Rising fuel costs driving away fans
The Football Fans’ Census revealed supporters are clocking up an average of 1,899 miles a year in support of their team – a decrease of 132 miles compared to last year’s figures.
Chelsea fans travel the furthest by any support in the Premier League – clocking up a total of 2,385 miles a season – just ahead of Sunderland and Portsmouth supporters.
The Londoners replaced Portsmouth at the top of the leaderboard, with the average Pompey fan travelling over a hundred miles less this year, down from 2,410 to 2,301.
During a regular 38-game league season, supporters of England’s top flight teams travel 50 miles on average per game, in comparison with fans from the Football League who travel an average of 41 miles to a game.
Everton fans, however, travel the least distance as their supporters estimate they cover just 1,648 miles during a campaign.
These statistics reflect the belief that travelling has reduced as a result of increasing fuel costs which have increased 17 percent in two years, as measured by Virgin Money’s Football Fans Inflation Index.
This showed matchday costs for fans have risen a staggering 31.5 percent compared to when the research was carried out in January 2006.
The price of a gallon of petrol, for instance, has increased by 17 percent to £4.78, although this has dropped slightly since this time a year ago.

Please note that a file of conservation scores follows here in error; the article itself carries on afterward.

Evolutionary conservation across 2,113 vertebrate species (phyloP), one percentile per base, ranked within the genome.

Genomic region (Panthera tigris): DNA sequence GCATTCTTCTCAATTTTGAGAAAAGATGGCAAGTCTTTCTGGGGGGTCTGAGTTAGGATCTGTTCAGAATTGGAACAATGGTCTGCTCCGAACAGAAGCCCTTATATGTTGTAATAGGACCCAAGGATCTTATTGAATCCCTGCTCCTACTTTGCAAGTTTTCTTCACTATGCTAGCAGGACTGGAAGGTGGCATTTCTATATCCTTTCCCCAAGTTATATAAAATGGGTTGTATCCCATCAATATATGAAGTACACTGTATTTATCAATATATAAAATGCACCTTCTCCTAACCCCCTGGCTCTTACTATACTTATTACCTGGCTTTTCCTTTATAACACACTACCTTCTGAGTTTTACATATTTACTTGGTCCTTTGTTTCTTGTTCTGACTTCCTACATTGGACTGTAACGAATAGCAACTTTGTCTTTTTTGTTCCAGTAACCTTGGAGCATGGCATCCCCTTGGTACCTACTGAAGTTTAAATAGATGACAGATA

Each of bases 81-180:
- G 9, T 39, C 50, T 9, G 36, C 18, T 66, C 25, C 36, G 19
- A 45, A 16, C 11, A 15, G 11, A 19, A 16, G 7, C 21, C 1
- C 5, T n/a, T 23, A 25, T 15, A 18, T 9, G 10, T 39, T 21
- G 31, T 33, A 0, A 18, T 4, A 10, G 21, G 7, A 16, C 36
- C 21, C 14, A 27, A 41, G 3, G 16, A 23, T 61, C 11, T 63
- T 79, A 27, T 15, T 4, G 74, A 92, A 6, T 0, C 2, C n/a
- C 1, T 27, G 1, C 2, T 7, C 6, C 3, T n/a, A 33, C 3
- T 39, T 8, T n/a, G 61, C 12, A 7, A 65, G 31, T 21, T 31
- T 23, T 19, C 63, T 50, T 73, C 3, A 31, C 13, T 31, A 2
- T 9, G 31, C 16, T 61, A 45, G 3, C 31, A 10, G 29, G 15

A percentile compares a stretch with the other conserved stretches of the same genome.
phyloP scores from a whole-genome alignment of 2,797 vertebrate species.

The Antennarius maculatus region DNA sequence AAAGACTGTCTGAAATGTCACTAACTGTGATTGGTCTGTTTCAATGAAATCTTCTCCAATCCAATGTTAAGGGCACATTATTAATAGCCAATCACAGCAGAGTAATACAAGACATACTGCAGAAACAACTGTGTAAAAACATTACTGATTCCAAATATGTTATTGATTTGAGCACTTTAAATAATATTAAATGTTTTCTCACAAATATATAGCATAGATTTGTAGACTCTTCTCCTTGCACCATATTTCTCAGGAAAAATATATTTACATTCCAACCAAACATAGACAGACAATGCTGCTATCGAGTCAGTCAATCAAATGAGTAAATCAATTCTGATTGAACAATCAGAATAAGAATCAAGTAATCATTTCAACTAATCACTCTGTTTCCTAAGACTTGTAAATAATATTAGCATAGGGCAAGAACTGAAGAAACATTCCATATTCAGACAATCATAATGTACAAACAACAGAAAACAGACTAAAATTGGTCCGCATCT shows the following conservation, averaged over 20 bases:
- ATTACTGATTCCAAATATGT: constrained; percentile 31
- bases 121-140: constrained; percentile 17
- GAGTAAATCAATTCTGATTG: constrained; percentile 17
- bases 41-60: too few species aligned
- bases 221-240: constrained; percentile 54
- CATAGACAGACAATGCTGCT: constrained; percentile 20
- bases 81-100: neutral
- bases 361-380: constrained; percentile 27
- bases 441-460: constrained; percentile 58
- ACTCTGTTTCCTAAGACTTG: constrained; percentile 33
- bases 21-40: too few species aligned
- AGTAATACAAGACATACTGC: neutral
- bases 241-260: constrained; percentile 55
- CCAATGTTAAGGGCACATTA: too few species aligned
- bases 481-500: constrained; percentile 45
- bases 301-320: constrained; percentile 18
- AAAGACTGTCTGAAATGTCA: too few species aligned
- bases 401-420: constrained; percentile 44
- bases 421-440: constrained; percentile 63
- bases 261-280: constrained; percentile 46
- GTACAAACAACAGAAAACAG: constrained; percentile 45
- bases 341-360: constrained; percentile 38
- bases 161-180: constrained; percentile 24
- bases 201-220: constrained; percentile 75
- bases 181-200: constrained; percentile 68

While those supporters who travel by rail have seen average train fares increase by almost 10 percent to £17.73 from £16.16 at the same time last year.
“Travelling to games costs not just in time but in cash and increasingly fans are staying at home,” said Virgin Money’s Grant Bather.
“The high price of petrol and rail fares make travelling an expensive business and for fans the cost doesn’t stop there – pre-match pints, tickets and match programmes all add up to a day at the ground becoming a big commitment.”
Bather believes the growing commercial nature of the sport, including TV-friendly kick-off times, are also directly impacting on the number of fans being forced to remain indoors.
“Different kick-off times with late Saturday games, Sunday games, Monday games and midweek games make travelling difficult.
“It might be good news for weekend traffic levels but it’s not good for the game and a shame for those keen to see their team in action.”
There are, however, still those who have no limits to the distance they go to watch their team.
One in 10 Premier League fans currently travel over 5,000 miles each season and a small contingent of hardcore fans (one percent) estimated they were clocking up over 15,000 miles a season to see their team – the equivalent of travelling more than half way around the world.
Football Fans’ Census is Europe’s leading football research expert and interviewed a representative sample of 4,003 football fans between 5-13 October 2009.